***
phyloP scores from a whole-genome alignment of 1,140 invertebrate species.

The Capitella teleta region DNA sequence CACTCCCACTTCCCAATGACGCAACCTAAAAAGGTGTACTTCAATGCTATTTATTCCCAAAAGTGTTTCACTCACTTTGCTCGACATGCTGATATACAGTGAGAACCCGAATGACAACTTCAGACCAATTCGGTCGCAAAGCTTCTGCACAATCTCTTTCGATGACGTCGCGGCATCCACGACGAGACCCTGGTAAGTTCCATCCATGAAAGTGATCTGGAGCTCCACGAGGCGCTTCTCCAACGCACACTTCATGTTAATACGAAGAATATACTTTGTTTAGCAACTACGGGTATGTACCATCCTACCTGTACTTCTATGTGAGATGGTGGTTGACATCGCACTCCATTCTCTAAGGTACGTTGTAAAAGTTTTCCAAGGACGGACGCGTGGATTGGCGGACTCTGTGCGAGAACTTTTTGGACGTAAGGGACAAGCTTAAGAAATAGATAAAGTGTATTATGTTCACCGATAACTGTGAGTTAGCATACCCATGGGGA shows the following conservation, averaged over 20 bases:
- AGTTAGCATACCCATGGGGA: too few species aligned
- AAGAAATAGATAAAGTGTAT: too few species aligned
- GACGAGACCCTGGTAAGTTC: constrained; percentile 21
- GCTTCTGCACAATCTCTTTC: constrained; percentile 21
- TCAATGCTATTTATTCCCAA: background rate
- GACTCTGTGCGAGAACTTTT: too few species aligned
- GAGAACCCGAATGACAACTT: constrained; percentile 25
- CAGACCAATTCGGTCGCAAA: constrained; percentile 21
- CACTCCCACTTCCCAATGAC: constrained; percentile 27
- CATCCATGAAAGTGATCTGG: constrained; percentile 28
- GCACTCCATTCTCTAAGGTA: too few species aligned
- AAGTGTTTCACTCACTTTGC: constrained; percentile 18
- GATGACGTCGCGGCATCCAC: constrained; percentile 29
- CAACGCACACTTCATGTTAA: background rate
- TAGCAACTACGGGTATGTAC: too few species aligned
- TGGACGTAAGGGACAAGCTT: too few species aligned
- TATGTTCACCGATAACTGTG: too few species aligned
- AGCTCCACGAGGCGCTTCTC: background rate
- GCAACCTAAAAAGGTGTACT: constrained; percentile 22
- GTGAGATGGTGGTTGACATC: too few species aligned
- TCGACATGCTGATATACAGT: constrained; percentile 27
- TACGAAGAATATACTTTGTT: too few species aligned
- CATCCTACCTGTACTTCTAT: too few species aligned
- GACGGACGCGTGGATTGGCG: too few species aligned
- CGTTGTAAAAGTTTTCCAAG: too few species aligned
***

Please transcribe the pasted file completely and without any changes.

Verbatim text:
phyloP scores from a whole-genome alignment of 1,140 invertebrate species.

The Capitella teleta region DNA sequence CACTCCCACTTCCCAATGACGCAACCTAAAAAGGTGTACTTCAATGCTATTTATTCCCAAAAGTGTTTCACTCACTTTGCTCGACATGCTGATATACAGTGAGAACCCGAATGACAACTTCAGACCAATTCGGTCGCAAAGCTTCTGCACAATCTCTTTCGATGACGTCGCGGCATCCACGACGAGACCCTGGTAAGTTCCATCCATGAAAGTGATCTGGAGCTCCACGAGGCGCTTCTCCAACGCACACTTCATGTTAATACGAAGAATATACTTTGTTTAGCAACTACGGGTATGTACCATCCTACCTGTACTTCTATGTGAGATGGTGGTTGACATCGCACTCCATTCTCTAAGGTACGTTGTAAAAGTTTTCCAAGGACGGACGCGTGGATTGGCGGACTCTGTGCGAGAACTTTTTGGACGTAAGGGACAAGCTTAAGAAATAGATAAAGTGTATTATGTTCACCGATAACTGTGAGTTAGCATACCCATGGGGA shows the following conservation, averaged over 20 bases:
- AGTTAGCATACCCATGGGGA: too few species aligned
- AAGAAATAGATAAAGTGTAT: too few species aligned
- GACGAGACCCTGGTAAGTTC: constrained; percentile 21
- GCTTCTGCACAATCTCTTTC: constrained; percentile 21
- TCAATGCTATTTATTCCCAA: background rate
- GACTCTGTGCGAGAACTTTT: too few species aligned
- GAGAACCCGAATGACAACTT: constrained; percentile 25
- CAGACCAATTCGGTCGCAAA: constrained; percentile 21
- CACTCCCACTTCCCAATGAC: constrained; percentile 27
- CATCCATGAAAGTGATCTGG: constrained; percentile 28
- GCACTCCATTCTCTAAGGTA: too few species aligned
- AAGTGTTTCACTCACTTTGC: constrained; percentile 18
- GATGACGTCGCGGCATCCAC: constrained; percentile 29
- CAACGCACACTTCATGTTAA: background rate
- TAGCAACTACGGGTATGTAC: too few species aligned
- TGGACGTAAGGGACAAGCTT: too few species aligned
- TATGTTCACCGATAACTGTG: too few species aligned
- AGCTCCACGAGGCGCTTCTC: background rate
- GCAACCTAAAAAGGTGTACT: constrained; percentile 22
- GTGAGATGGTGGTTGACATC: too few species aligned
- TCGACATGCTGATATACAGT: constrained; percentile 27
- TACGAAGAATATACTTTGTT: too few species aligned
- CATCCTACCTGTACTTCTAT: too few species aligned
- GACGGACGCGTGGATTGGCG: too few species aligned
- CGTTGTAAAAGTTTTCCAAG: too few species aligned